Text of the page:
ECB’s Weidmann Predicts Wage Gains as He Seeks QE End-Date

European Central Bank policy maker Jens Weidmann reiterated his call for a definite end-date for the institution’s bond-buying program, a refrain that looks likely to gain traction among his colleagues next year.

Saying that domestic price pressures should strengthen as wage growth improves, he said they are “therefore on track toward our definition of price stability.”

While policy makers meeting last week reaffirmed their commitment to buy debt until September “or beyond,” officials including at least half the six-member Executive Board have signaled they’re willing to rein in expectations for another extension. The euro area is currently undergoing the broadest economic expansion in its history, and the ECB this month upgraded its growth forecasts for the bloc.

“A faster conclusion of net asset purchases and a clearly communicated end date would have been reasonable,” Weidmann, who also heads Germany’s Bundesbank, told reporters in Frankfurt late Monday.

Despite the upturn, the ECB remains well short of its inflation goal of just under 2 percent — and Germany is a prime example of the conundrum. There, record-low unemployment and economic growth above its long-term potential has still failed to generate much in the way of wage growth. Weidmann said he’s confident that will soon change.

“We don’t get involved in wage bargaining and respect the independence of bargaining partners. But we expect that the increased capacity utilization and regionally appearing bottlenecks in some labor markets will lead to somewhat higher wage pressure,” he said. “That’s a projection, not a recommendation.’’

What Our Economists Say…
“Bloomberg Economics has scanned a range of indicators and sees no convincing evidence that underlying cost pressure is building. If the ECB is true to its word, the outlook for prices should extend asset purchases beyond September.”

— Jamie Murray, Maxime Sbaihi and David Powell, Bloomberg Economics

Executive Board member Yves Mersch said on Dec. 6 that in the current environment, the Governing Council “should think carefully how much we pre-commit” on stimulus. His colleague Sabine Lautenschlaeger has repeatedly called for a firm end-date to the program. Benoit Coeure, who is responsible for market operations, has said he expects the ECB to change the policy language that links bond purchases to progress on inflation.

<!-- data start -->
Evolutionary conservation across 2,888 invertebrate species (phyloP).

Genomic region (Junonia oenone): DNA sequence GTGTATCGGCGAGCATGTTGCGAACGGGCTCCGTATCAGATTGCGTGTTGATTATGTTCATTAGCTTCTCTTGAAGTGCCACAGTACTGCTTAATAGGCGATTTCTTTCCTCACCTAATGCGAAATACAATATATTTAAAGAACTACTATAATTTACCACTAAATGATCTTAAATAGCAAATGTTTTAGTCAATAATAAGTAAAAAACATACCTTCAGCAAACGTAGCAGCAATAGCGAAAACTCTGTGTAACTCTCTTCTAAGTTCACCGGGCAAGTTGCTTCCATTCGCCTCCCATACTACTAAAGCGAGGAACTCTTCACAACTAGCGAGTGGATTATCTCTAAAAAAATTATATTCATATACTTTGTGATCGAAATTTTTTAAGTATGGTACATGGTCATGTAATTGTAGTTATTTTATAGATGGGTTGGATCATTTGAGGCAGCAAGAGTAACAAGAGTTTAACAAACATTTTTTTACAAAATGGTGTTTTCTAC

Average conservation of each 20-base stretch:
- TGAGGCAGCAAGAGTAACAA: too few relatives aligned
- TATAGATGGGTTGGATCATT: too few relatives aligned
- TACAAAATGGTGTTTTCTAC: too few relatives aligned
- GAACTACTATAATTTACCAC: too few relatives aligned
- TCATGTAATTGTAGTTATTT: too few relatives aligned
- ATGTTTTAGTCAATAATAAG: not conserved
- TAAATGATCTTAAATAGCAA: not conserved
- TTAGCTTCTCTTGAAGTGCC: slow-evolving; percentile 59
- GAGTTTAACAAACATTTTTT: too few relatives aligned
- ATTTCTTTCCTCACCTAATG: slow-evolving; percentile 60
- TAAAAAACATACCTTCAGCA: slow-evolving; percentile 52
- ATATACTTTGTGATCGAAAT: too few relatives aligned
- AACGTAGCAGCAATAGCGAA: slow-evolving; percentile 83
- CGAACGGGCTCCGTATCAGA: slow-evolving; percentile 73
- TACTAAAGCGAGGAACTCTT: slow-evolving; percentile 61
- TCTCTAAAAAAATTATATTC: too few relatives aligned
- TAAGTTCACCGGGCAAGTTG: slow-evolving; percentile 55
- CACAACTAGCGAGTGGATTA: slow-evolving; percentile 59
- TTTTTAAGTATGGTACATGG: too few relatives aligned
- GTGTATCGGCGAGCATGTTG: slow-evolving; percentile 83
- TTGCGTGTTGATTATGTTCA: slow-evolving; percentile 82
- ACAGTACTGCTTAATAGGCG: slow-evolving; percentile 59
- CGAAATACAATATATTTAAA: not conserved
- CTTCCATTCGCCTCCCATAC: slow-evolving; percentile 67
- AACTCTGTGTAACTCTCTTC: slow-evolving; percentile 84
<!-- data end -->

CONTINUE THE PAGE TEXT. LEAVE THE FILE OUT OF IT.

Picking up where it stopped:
Reflecting on the debate on Thursday, a Slovak central banker Jozef Makuch said discussions among policy makers were increasingly moving from “asset purchases to the eventual future use of interest rates to regulate the economy.” Expansion appears to be stable and inflation has gotten closer to the goal, he told reporters in Bratislava.

His colleague Ardo Hansson was more cautious. It was important for the ECB to move gradually when adjusting policy guidance as wage and price growth remains slow, the head of Estonia’s central bank said at a news conference in Tallinn.

President Mario Draghi said after the ECB’s Dec. 14 meeting that officials didn’t discuss changing the guidance on asset purchases.

In his wide-ranging remarks, Weidmann also touched on bitcoin, Basel III, and French President Emmanuel Macron’s proposals for institutional reform of the euro area.

Bitcoin
“Price developments seem to be of speculative character, and if you write that every other day a new record is reached, even the last person might feel forced to participate in this wave”

On regulation: “Just because investors can lose money, isn’t a reason to get involved. There are many other ways to engage in unsound transactions and lose money.”

“The hurdle for regulatory action is quite high in my view.’’

Euro-Area Reform
“Macron’s proposals reach far beyond stabilizing the monetary union.”

“A stabilization facility to soften asymmetric shocks as proposed by Macron and the Commission, I consider unnecessary and also not expedient.’’

Basel III Bank Rules
“The agreements of the Basel Committee now need to be implemented completely and without any curtailments. That is particularly true for the U.S. and the trading book.’’
Source: Bloomberg

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